Education and freedom of speech – what happens when there is a risk to safety?
The wider lessons for education providers while freedom of expression is of fundamental importance, it is not an absolute right. In the event that there are safety concerns, education providers should very carefully have regard to any policy, consider any alternatives and ensure that any decision contains detailed reasons as to how they made any decision properly having regard to human rights and any relevant statutory duties.
What happens when a University changes its mind about allowing a controversial conference because of fears of risk to safety? This was the subject of the decision in R (Ben-Dors) and others v University of Southampton  EWHC 953 (Admin). The University had given permission for a controversial conference to take place. It then became aware that there was a real risk of a significant protest and having taken advice from the Police, withdrew permission for the conference to take place, but with an offer to re-arrange the conference in the future. The University also was of the view that the conference organisers should pay some of the additional security costs in connection with the conference.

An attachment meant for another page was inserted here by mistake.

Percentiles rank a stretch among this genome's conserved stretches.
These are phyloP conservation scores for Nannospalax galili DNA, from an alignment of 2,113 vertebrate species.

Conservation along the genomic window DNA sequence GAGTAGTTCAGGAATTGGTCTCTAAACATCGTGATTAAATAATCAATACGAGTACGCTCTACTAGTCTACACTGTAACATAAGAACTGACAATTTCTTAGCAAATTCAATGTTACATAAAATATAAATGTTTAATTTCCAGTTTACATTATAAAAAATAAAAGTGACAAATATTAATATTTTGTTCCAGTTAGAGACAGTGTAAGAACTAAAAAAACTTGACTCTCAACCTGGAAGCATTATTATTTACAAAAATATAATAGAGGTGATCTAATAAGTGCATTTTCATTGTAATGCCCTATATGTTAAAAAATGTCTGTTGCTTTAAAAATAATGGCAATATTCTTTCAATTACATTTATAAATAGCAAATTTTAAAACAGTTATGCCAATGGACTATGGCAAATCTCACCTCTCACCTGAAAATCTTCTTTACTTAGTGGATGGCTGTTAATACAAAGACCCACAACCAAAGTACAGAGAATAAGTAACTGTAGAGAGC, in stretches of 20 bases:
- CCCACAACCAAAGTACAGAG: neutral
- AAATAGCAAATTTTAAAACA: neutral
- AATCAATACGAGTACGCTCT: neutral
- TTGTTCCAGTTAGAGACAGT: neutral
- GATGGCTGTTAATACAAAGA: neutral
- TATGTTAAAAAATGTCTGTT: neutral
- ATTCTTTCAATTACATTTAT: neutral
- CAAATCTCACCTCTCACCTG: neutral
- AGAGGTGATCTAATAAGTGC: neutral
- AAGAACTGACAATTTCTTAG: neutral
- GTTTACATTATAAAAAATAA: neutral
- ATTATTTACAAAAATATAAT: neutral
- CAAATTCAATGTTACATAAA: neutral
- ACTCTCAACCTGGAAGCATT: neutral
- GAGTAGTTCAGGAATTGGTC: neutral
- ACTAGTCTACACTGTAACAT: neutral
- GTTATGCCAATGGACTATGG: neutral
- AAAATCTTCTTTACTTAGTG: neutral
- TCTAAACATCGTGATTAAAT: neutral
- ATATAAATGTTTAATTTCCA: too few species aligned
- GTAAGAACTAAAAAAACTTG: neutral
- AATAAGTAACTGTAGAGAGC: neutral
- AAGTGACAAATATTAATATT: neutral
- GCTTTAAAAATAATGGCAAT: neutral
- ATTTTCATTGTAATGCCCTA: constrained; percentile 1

The conference organisers made a claim for judicial review primarily on the basis that there had been an unlawful interference with their rights of freedom expression under article 10 of the European Convention on Human Rights. The case also included specific statutory duties for universities under section 43 of the Education Act 1986. While those statutory duties are specific to further and higher education the general principles under the European Convention are applicable to schools.
In her judgment Mrs. Justice Whipple said:
"The Claimants contend that the Defendant’s decision amounts to a disproportionate interference with the Claimants’ Convention rights. In addressing those challenges, I have firmly in mind the four stage approach to issues of proportionality of interference with Convention rights, summarised by Lord Sumption in Bank Mellat v HM Treasury (No 2)  AC 700 (and recited in Carlile at ) as follows:
“ … the question depends on an exacting analysis of the factual case advanced in defence of the measure, in order to determine (i) whether its objective is sufficiently important to justify the limitation of a fundamental right; (ii) whether it is rationally connected to the objective; (iii) whether a less intrusive measure could have been used; and (iv) whether, having regard to these matters and to the severity of the consequences, a fair balance has been struck between the rights of the individual and the interests of the community. These four requirements are logically separate, but in practice they inevitably overlap because the same facts are likely to be relevant to more than one of them.”
On the specific facts of the case, the claim ultimately failed. The interference was considered to have been reasonable and proportionate.